A Japanese court ruled against restarting two Kansai Electric Power Co. nuclear reactors, accepting plaintiffs’ arguments that an accident at the plant could endanger surrounding residents.
The Fukui District Court said the need for nuclear power does not trump individuals’ right to safety in its ruling today against the restart of Nos. 3 and 4 reactors at Kansai Electric’s Ohi atomic plant, Kyodo reported.
Kansai Electric, Japan’s second biggest utility and the most reliant on nuclear-generated power, has had three years of net losses from increased fossil fuel costs following the idling of its nuclear fleet.
The utility had applied to Japan’s atomic regulator for safety checks needed to restart the two Ohi reactors in Fukui prefecture. All of Japan’s 48 operational reactors are offline for safety checks following the 2011 Fukushima nuclear disaster.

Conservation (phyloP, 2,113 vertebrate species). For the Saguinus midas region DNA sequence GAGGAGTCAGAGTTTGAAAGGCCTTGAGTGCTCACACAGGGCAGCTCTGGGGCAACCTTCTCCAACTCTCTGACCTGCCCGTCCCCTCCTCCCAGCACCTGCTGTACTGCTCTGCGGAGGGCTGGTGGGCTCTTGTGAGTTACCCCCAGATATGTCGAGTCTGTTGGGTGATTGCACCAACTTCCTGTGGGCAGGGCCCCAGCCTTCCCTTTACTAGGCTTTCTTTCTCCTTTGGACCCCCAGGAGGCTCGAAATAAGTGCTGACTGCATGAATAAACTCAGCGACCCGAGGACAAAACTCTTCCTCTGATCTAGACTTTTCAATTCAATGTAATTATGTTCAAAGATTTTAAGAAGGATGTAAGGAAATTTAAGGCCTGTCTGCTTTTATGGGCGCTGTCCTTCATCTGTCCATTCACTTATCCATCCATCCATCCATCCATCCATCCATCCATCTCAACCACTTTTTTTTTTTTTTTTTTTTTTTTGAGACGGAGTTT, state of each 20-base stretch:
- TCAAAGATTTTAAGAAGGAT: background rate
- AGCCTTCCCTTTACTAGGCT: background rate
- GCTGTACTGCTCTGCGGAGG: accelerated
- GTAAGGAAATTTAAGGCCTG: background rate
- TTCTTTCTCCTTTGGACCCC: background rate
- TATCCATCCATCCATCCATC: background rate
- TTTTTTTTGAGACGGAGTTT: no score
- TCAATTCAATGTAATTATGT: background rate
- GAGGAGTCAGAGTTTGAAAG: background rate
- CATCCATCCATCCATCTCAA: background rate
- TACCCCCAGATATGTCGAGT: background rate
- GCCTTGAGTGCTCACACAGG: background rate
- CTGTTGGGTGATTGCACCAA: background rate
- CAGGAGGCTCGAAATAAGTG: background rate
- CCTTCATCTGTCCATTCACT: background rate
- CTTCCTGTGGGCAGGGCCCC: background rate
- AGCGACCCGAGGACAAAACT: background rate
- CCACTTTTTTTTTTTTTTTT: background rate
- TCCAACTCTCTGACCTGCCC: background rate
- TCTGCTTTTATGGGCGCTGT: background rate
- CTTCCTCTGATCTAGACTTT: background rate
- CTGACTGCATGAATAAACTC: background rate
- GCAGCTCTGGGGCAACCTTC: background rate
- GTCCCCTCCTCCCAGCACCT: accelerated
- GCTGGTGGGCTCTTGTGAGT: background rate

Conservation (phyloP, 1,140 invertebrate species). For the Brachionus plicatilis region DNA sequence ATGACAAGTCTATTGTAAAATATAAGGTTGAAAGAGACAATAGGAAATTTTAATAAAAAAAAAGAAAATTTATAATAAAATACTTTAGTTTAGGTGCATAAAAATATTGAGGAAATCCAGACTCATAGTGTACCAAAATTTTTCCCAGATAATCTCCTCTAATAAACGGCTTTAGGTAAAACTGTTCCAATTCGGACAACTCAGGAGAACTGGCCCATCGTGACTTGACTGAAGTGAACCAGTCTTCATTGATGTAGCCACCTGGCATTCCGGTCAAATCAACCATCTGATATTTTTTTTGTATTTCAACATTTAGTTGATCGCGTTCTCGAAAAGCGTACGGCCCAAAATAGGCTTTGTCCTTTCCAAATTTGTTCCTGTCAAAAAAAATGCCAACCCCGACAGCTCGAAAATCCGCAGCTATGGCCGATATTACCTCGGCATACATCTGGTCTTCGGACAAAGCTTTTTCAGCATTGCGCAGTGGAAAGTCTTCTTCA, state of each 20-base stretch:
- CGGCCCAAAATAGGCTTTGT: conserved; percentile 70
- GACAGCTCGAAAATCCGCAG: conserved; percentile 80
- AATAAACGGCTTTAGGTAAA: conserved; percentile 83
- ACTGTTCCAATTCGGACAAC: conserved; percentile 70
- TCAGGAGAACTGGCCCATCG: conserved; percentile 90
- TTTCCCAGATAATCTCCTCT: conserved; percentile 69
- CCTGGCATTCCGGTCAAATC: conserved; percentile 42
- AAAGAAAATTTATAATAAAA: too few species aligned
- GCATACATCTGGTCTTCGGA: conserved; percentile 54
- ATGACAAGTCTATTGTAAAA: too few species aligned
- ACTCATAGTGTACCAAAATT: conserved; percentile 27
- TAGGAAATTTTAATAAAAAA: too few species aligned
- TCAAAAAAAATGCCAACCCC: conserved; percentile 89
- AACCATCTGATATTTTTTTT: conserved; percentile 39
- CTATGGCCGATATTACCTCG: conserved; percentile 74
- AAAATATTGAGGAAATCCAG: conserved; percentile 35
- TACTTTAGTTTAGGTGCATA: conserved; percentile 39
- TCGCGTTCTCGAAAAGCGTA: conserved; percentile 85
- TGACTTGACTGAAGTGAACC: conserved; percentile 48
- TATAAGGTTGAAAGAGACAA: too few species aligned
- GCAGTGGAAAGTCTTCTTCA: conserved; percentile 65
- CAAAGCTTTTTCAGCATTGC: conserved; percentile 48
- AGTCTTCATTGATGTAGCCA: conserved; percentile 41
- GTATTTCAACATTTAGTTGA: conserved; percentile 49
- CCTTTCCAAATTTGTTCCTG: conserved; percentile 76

“While nuclear reactors are important to society, they are but one method of creating electricity, and so are subordinate to personal rights,” the court said in its decision.
Kansai Electric spokeswoman Momoko Bano said the utility will appeal the ruling. Tetsuen Nakajima, the lead plaintiff in the case, did not immediately return a call seeking comment.
The plaintiffs argued that Japan was susceptible to quakes that the reactors may not be strong enough to withstand and that their spent fuel pools were not adequately protected. They also said the reactors could be damaged in landslides that may occur during an earthquake.
The Ohi units were the final reactors to be taken offline when they were idled in September 2013. A separate lawsuit seeking an injunction against the plant’s restart was rejected May 9 by Osaka High Court.